23 Some UK experiences

24 15 May 2002National Digital Forum, Wellington, New Zealand 24 Further and Higher Education…

25 15 May 2002National Digital Forum, Wellington, New Zealand 25 JISC Joint Information Systems Committee –“…to stimulate and enable the cost–effective exploitation of information systems and to provide a high quality national network infrastructure…” –‘development’ not ‘research’ –Funded by ‘top–slice’ from the Further (college) and Higher (university) Education Funding Councils for England, Scotland, Wales, and Northern Ireland –Funds the Network, eLib, the JISC Data Centres, UKOLN, the Focus posts, DNER Programme, etc.. See

26 15 May 2002National Digital Forum, Wellington, New Zealand 26 Web Content (local and remote) End-user Many different services Each has own user interface Each has a learning curve The current picture Slide by Andy Powell of UKOLN

27 15 May 2002National Digital Forum, Wellington, New Zealand 27 The DNER Distributed National Electronic Resource Policy aspiration of the Joint Information Systems Committee Intended to provide greater access to JISC’s Current Content Collection –RDN –AHDS –MIMAS, EDINA, BIDS/Ingenta, Data Archive –EDUSERVE –COPAC –eLib projects etc. See

28 15 May 2002National Digital Forum, Wellington, New Zealand 28 Building the IE See Z39.50 as part of the ‘glue’ Thus, JISC funding of Bath Profile development, working closely with NLC, NLA and others Also placing Open Archives model within overall architecture Technical Standards document prepared by UKOLN and JISC applied initially to projects started by a $NZ30,000,000 funding allocation in 2000; intended to make resources useful for learning and teaching further applied to other programmes as they begin Technical requirements for external contributors also written.

29 15 May 2002National Digital Forum, Wellington, New Zealand 29 Towards an Architecture Need for contextualisation What are people doing And what are the best technologies to help them? How can we move towards the appearance of seamless service? No one-fit solution. See

30 15 May 2002National Digital Forum, Wellington, New Zealand 30 Towards an architecture Search Z39.50 and the Bath Profile Harvest OAI Alert RSS Shared Middleware Services Authenticate, Authorise, Collection Description, User Preference, Institutional Preference… See

31 15 May 2002National Digital Forum, Wellington, New Zealand 31 JISC’s Information Environment Broker/Aggregator Portal Content providers End-user Portal Broker/Aggregator Authentication Authorisation Collect’n Desc Service Desc Resolver Inst’n Profile Shared services Provision layer Fusion layer Presentation layer Slide by Andy Powell of UKOLN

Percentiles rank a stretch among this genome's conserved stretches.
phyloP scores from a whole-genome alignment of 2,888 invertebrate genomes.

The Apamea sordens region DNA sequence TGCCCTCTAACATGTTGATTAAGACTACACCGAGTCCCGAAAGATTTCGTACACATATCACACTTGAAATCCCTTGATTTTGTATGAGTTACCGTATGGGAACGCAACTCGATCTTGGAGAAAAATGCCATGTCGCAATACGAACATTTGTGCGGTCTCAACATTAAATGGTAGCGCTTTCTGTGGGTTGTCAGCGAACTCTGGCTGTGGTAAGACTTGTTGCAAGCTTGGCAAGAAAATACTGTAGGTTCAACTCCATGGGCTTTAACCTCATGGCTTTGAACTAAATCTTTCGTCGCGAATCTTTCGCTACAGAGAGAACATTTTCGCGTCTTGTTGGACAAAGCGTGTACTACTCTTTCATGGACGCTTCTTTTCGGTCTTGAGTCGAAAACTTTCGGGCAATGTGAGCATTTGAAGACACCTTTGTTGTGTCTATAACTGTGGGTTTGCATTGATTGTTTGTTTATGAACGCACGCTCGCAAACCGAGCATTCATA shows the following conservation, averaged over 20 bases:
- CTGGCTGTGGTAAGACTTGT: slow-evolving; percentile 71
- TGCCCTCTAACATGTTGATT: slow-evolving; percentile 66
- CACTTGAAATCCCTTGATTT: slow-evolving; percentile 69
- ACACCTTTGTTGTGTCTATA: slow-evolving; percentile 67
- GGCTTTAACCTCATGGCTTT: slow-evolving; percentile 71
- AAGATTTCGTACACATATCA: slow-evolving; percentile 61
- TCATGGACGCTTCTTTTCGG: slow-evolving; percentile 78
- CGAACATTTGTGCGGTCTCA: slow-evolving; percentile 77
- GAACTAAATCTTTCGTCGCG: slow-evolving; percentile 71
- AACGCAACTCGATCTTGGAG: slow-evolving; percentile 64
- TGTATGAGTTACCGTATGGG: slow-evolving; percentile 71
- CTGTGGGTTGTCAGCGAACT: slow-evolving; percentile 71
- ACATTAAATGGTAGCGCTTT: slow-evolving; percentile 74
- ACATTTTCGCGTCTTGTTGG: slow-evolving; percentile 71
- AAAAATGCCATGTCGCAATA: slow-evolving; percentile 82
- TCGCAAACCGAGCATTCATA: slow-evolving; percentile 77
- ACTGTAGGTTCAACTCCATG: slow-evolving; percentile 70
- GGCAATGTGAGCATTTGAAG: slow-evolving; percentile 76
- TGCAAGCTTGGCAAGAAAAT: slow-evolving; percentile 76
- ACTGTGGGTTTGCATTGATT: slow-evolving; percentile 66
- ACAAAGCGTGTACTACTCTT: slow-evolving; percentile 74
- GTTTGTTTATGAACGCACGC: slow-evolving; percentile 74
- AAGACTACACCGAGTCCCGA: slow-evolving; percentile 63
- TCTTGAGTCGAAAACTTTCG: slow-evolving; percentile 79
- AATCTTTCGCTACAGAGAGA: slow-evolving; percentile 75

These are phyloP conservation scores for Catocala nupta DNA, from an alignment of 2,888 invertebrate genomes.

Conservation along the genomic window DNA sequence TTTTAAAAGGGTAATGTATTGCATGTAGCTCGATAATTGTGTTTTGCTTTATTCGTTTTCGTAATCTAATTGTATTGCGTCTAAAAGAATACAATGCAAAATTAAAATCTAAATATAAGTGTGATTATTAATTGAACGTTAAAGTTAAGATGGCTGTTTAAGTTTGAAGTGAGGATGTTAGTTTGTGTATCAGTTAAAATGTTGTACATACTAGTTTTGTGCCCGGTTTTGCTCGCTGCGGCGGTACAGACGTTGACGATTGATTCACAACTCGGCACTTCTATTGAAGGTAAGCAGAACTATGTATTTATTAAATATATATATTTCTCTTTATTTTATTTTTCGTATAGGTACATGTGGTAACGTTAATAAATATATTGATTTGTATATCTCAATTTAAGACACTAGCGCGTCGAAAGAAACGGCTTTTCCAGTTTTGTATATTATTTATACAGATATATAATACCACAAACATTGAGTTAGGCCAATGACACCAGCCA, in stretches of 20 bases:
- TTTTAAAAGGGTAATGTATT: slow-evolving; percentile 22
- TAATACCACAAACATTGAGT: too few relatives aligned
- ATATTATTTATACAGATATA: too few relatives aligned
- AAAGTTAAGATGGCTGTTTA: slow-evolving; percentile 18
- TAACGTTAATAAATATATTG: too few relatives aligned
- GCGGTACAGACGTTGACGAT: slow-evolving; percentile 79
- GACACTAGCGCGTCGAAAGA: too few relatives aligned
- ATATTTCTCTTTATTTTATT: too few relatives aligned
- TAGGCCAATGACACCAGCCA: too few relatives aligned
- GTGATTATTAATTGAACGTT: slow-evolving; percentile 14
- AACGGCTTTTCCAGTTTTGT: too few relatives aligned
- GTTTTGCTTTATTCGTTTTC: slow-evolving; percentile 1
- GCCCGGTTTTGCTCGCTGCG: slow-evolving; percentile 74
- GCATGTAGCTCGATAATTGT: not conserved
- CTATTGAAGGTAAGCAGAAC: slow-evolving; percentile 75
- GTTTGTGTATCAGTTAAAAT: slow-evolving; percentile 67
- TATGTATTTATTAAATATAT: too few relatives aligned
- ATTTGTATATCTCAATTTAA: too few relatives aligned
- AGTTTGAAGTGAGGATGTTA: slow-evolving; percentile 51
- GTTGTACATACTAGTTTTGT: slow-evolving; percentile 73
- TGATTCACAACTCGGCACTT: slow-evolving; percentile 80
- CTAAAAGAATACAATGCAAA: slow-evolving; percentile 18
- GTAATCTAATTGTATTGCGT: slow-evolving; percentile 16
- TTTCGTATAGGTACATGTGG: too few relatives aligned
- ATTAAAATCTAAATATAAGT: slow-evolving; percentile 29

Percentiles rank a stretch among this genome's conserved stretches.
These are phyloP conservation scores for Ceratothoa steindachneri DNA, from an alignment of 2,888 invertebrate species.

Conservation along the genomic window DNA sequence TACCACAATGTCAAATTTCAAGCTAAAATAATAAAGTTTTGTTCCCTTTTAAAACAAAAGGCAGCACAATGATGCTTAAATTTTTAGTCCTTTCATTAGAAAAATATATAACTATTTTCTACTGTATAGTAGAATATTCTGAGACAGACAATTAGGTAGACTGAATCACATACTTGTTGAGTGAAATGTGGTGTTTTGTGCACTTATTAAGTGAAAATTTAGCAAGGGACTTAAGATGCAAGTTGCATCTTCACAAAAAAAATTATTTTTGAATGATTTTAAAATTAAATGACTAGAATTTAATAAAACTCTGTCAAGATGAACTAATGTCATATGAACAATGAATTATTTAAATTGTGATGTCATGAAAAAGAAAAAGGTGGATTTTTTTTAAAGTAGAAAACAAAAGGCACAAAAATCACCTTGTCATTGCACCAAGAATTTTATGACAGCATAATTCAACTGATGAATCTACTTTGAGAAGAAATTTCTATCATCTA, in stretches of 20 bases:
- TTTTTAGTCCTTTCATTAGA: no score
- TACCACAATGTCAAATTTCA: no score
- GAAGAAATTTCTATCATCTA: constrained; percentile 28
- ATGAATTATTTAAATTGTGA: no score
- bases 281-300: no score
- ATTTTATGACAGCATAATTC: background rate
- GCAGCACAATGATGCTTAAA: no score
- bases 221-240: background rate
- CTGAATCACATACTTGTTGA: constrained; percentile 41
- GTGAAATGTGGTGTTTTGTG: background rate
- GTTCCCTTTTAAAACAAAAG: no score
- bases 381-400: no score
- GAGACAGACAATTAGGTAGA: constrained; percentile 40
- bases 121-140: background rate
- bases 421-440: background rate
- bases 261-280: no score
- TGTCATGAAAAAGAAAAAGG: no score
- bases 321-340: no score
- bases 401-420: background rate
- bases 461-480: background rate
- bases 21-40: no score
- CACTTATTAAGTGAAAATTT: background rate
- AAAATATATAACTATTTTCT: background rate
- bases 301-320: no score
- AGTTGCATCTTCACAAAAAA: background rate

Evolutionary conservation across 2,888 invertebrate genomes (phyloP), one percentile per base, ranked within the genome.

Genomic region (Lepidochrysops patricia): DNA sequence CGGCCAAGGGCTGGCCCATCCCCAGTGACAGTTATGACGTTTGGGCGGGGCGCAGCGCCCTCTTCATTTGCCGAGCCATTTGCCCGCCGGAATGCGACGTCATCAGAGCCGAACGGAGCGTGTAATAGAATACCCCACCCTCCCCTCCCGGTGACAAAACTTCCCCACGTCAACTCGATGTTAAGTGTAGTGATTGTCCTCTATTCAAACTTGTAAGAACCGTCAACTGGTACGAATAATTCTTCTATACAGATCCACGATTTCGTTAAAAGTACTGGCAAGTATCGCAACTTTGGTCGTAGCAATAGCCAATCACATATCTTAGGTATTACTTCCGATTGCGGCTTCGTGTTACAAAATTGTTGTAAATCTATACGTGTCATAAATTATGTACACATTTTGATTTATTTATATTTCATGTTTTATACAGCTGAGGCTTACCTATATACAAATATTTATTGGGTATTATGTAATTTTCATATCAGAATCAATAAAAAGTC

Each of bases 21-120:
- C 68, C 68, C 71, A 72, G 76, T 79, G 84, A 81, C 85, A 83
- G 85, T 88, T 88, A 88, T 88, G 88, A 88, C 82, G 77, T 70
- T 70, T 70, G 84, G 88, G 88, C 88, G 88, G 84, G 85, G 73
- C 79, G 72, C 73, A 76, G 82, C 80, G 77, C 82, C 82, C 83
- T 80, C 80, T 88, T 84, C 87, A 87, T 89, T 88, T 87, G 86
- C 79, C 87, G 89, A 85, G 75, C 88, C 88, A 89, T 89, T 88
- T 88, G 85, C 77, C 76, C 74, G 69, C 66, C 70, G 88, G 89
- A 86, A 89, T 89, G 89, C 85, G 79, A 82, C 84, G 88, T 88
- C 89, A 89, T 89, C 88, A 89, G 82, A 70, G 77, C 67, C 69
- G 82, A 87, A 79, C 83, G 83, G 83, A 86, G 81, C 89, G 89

32 15 May 2002National Digital Forum, Wellington, New Zealand 32 publishing tools shared services portals content brokers and aggregators Architectural summary provision fusioninfrastructure presentation registries terminology indexing resolution authentication authorisation citation linking m2m Slide by Andy Powell of UKOLN

33 15 May 2002National Digital Forum, Wellington, New Zealand 33 Building the IE Construction of various Portals to facilitate user–centric access ‘JISC Portal’ ? Data Centre Portals (EDINA, MIMAS…) Subject Portals (the RDN, ADS, etc.) Data Type Portals (images, movies, sound…) Institutional Portals Personal Portals (Paul’s web!) Also providing other access to discrete resources. See

34 15 May 2002National Digital Forum, Wellington, New Zealand 34 National or Local? JISC building various national services, including portals Institutions also building portals, Managed/Virtual Learning Environments, myLibrary services, etc. Where do we see the role for all?

35 15 May 2002National Digital Forum, Wellington, New Zealand 35 See

36 15 May 2002National Digital Forum, Wellington, New Zealand 36 See port.hull.ac.uk/ soon!

37 15 May 2002National Digital Forum, Wellington, New Zealand 37 Lifelong Learning…

38 15 May 2002National Digital Forum, Wellington, New Zealand 38 nof–digi New Opportunities Fund receives money from the UK’s National Lottery nof–digi programme committing $NZ150,000,000 over 2–3 years to digitisation of learning materials for use in lifelong learning UKOLN providing coordinated (and partially mandatory) technical guidelines across the programme, and a support service. See

39 15 May 2002National Digital Forum, Wellington, New Zealand 39 nof–digi Managed Programme Initial call for proposals closed January 2000 Shortlisted projects informed summer 2000 –Given until January 2001 to submit detailed business plans, conforming to technical guidelines Over 130 projects funded summer 2001 Most projects to run for 18–24 months –Required to maintain services for at least 36 months beyond end of funding.

40 15 May 2002National Digital Forum, Wellington, New Zealand 40 Culture OnLine Announced September 2000 “ Culture Online’s remit would be to use digital technologies to widen access to the resources of the arts and cultural sector, for the purposes of learning and enjoyment both at school and throughout life.” Building directly upon NOF, and the lessons it teaches Awaiting final decision on the way in which this initiative will move forward. See

41 15 May 2002National Digital Forum, Wellington, New Zealand 41 The Middleware debate Recognition of the need for infrastructure… But how far should the centre either mandate or provide this? –Search technologies –Harvesting/cross–search –Metadata –Shared terminological controls –Authentication/authorisation –MLE/VLE interaction –Collection Level Description –etc. Should the centre only provide middleware, and leave the citizen/user-facing work to downstream organisations?

42 15 May 2002National Digital Forum, Wellington, New Zealand 42 Reaching the Citizen…